Unfortunately I was buried in research over the past week, which not only slowed down my usual production of posts but, worse yet, means I missed the fact that the Fraser Institute had released its long-awaited B.C. Elementary School Report Card. Interestingly, press coverage wasn’t nearly as positive as it usually is (or as negative as it should have been). Maybe it’s because of the fact that they work for the tobacco industry, pad their editorial board with dead people, or think that polygamist communities have the brightest students.
In any case, since I’ve weighed in on the Report Cards before, and they don’t seem to have changed any, I see no reason to go into much detail explaining my belief that they are idiotic. I stand by my advice to parents: tell your grade 7 children to try and answer as many questions wrong as possible. Holding them back from writing the test counts as an absentee black mark in the Fraser Institute’s rankings. The best thing to do is to try and sabotage the process as much as possible, making the statistical results meaningless.
I will, in the meantime, highlight a couple things that amused me this year:
Good Education Costs Money — The Fraser Institute says the best schools are private schools, which may well be true. But if you want your child to get a secular education at a #1 school, be prepared to shell out anywhere from $15,000 to $50,000 per year. That’s in addition to the thousands of dollars in subsidies given to private schools by the government. Basically, what the statistics say is that the more you spend on education, the better off you’ll be. The Fraser Institute downplays this, naturally, because not everyone has an extra $50,000 a year.
Rich Kids Fail… — The Fraser Institute has developed a mysterious “calculation” that will tell them whether a school is doing better or worse than what their socioeconomic status says they should be. They say that “only 20%” of school performance is determined by this, but I have to wonder. You’ll be interested to know, for instance, that Caulfield School flunked out of the socioeconomic test, despite turning in a respectable 9.2/10, because the Institute claims that with an average parental income of $242,000, Caulfield’s students should have turned in a preposterous score of 11.6/10.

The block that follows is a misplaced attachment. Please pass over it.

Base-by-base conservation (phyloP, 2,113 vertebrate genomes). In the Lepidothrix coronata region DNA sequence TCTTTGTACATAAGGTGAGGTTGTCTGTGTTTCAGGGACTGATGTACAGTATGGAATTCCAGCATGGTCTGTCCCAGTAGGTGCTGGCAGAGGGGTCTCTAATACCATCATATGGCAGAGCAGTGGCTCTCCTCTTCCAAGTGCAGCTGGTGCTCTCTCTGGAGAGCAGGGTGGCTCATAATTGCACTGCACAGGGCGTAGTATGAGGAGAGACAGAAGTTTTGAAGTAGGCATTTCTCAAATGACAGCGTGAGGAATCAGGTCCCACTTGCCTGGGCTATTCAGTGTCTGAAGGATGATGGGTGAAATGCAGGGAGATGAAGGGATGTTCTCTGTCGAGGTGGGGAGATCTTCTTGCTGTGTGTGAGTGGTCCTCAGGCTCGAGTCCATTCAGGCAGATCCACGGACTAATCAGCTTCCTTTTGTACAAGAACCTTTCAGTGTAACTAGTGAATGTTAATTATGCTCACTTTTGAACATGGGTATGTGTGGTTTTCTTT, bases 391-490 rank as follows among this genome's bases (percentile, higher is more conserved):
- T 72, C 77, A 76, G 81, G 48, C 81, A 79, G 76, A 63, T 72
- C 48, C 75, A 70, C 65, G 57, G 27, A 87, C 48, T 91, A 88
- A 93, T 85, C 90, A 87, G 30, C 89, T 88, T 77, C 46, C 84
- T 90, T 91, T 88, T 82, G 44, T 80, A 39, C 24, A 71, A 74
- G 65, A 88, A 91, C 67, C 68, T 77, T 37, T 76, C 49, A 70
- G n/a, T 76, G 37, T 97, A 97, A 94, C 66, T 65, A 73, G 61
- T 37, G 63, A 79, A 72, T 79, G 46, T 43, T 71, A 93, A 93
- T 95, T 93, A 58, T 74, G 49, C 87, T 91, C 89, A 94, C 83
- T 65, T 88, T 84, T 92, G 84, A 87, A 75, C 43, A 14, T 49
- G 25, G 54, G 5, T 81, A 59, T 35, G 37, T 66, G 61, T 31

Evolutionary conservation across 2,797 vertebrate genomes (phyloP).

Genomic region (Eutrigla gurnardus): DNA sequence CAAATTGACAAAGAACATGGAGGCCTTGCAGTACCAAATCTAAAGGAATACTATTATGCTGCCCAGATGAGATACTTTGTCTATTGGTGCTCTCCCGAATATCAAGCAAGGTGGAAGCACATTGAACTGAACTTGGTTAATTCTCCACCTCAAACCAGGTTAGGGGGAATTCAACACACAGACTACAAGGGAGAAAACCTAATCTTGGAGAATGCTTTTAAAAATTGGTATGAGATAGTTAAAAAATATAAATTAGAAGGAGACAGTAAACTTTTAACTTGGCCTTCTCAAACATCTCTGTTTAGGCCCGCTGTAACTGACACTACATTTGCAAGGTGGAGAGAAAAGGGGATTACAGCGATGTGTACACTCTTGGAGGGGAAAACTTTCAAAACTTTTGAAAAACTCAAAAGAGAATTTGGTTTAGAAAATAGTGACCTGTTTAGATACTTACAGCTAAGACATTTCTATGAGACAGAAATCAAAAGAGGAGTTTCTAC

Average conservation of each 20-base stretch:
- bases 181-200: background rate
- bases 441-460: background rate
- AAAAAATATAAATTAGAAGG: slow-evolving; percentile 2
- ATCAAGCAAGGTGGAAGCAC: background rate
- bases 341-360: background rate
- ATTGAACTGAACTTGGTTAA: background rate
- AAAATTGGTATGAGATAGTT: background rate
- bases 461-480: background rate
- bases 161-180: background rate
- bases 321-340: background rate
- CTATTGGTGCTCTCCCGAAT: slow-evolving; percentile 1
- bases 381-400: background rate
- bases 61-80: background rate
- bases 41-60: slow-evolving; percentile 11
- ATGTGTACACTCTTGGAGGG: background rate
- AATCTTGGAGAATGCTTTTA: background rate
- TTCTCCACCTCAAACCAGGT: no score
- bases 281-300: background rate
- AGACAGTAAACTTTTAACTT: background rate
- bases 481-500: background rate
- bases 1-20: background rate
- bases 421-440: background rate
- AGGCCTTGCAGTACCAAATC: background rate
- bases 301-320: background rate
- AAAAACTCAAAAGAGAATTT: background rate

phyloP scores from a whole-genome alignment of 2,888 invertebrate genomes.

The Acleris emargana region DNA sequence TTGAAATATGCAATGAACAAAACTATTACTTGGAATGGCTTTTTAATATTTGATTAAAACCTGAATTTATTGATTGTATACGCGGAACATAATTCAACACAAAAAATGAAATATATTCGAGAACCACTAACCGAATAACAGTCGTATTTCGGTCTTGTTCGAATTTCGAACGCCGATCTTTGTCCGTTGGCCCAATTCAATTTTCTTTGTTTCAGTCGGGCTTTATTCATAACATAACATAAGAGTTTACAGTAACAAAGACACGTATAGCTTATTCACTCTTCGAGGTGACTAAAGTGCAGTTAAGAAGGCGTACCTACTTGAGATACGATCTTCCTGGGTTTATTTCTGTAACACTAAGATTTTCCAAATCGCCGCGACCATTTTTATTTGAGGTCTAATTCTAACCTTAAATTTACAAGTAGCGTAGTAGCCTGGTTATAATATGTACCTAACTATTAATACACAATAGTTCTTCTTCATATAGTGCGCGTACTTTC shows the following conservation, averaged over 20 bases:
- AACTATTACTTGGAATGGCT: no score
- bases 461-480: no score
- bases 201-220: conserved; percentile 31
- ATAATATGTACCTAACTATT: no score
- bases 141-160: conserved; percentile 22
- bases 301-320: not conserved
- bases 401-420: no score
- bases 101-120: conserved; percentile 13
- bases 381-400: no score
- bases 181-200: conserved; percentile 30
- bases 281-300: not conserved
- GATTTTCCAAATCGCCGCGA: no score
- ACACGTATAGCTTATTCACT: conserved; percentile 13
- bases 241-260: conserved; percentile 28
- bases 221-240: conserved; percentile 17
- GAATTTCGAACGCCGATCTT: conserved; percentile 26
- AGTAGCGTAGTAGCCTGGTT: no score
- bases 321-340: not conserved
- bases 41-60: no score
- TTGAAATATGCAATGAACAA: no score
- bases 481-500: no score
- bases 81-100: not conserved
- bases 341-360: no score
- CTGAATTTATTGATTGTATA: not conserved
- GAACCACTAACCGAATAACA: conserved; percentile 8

I’m in favour of beating up on rich kids as much as the next woman, but this is a bit rich. None of the authors are teachers. If they were, would they expect their students to have scores that exceed 100%?
… But Not as Badly as Poor Kids — The Fraser Institute grading system is harsh on rich kids, but it’s even harsher on poor kids. They’re grading on a curve, rather than a scale, which means that some schools are always going to “fail,” even in a perfect world. Since that’s the case, you might think that since the richest kids are supposed to do better than 10/10, the poorer children would be expected to place very, very low scores.
You’d be wrong. The poorest school in the province was William Konkin, in Nechako Lakes district, where parents earned just $18,400. And the Fraser Institute still expected them to turn in a score of score of 4.5/10. Now, you might think that the difference between a family with an income of $18,000 (“score”: 4.5) and $120,000 (“score”: 7.8) would be proportionately a hell of a lot greater than the difference between a family with that $120,000 income and another with an income of $240,000 (11.8). Seeing as how they’re earning ten times more. Again, you’d be wrong.
Funding for the Fraser Institute Report Card was provided by the wealthy family that runs the Hecht Foundation. Funding for this review was provided by nobody.Tweet